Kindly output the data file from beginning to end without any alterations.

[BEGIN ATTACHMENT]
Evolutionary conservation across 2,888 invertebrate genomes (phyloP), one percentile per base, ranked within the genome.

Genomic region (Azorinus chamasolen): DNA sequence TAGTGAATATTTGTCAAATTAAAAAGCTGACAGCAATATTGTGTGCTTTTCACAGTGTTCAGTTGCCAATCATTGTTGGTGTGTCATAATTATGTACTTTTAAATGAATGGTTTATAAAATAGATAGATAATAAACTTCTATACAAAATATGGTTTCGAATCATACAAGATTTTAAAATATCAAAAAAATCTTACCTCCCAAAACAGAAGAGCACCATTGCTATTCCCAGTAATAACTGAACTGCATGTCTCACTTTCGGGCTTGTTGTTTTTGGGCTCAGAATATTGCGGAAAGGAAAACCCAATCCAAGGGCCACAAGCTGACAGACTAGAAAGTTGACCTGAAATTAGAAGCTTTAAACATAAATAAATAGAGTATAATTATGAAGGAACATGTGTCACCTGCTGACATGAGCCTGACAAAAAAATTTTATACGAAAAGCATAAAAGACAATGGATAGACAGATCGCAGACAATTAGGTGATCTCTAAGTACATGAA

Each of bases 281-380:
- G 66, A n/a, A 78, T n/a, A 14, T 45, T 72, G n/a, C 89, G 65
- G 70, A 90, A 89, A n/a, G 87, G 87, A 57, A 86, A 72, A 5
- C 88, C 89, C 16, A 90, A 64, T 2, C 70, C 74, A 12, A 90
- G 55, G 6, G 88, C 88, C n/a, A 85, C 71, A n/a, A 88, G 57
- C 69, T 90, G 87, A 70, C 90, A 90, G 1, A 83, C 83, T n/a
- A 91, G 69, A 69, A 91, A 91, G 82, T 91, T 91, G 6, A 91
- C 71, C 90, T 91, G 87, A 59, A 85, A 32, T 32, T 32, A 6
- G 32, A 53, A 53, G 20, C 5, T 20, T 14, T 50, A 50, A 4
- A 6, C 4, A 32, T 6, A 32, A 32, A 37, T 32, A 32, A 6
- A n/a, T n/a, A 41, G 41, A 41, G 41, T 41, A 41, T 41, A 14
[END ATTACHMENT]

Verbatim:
Evolutionary conservation across 2,888 invertebrate genomes (phyloP), one percentile per base, ranked within the genome.

Genomic region (Azorinus chamasolen): DNA sequence TAGTGAATATTTGTCAAATTAAAAAGCTGACAGCAATATTGTGTGCTTTTCACAGTGTTCAGTTGCCAATCATTGTTGGTGTGTCATAATTATGTACTTTTAAATGAATGGTTTATAAAATAGATAGATAATAAACTTCTATACAAAATATGGTTTCGAATCATACAAGATTTTAAAATATCAAAAAAATCTTACCTCCCAAAACAGAAGAGCACCATTGCTATTCCCAGTAATAACTGAACTGCATGTCTCACTTTCGGGCTTGTTGTTTTTGGGCTCAGAATATTGCGGAAAGGAAAACCCAATCCAAGGGCCACAAGCTGACAGACTAGAAAGTTGACCTGAAATTAGAAGCTTTAAACATAAATAAATAGAGTATAATTATGAAGGAACATGTGTCACCTGCTGACATGAGCCTGACAAAAAAATTTTATACGAAAAGCATAAAAGACAATGGATAGACAGATCGCAGACAATTAGGTGATCTCTAAGTACATGAA

Each of bases 281-380:
- G 66, A n/a, A 78, T n/a, A 14, T 45, T 72, G n/a, C 89, G 65
- G 70, A 90, A 89, A n/a, G 87, G 87, A 57, A 86, A 72, A 5
- C 88, C 89, C 16, A 90, A 64, T 2, C 70, C 74, A 12, A 90
- G 55, G 6, G 88, C 88, C n/a, A 85, C 71, A n/a, A 88, G 57
- C 69, T 90, G 87, A 70, C 90, A 90, G 1, A 83, C 83, T n/a
- A 91, G 69, A 69, A 91, A 91, G 82, T 91, T 91, G 6, A 91
- C 71, C 90, T 91, G 87, A 59, A 85, A 32, T 32, T 32, A 6
- G 32, A 53, A 53, G 20, C 5, T 20, T 14, T 50, A 50, A 4
- A 6, C 4, A 32, T 6, A 32, A 32, A 37, T 32, A 32, A 6
- A n/a, T n/a, A 41, G 41, A 41, G 41, T 41, A 41, T 41, A 14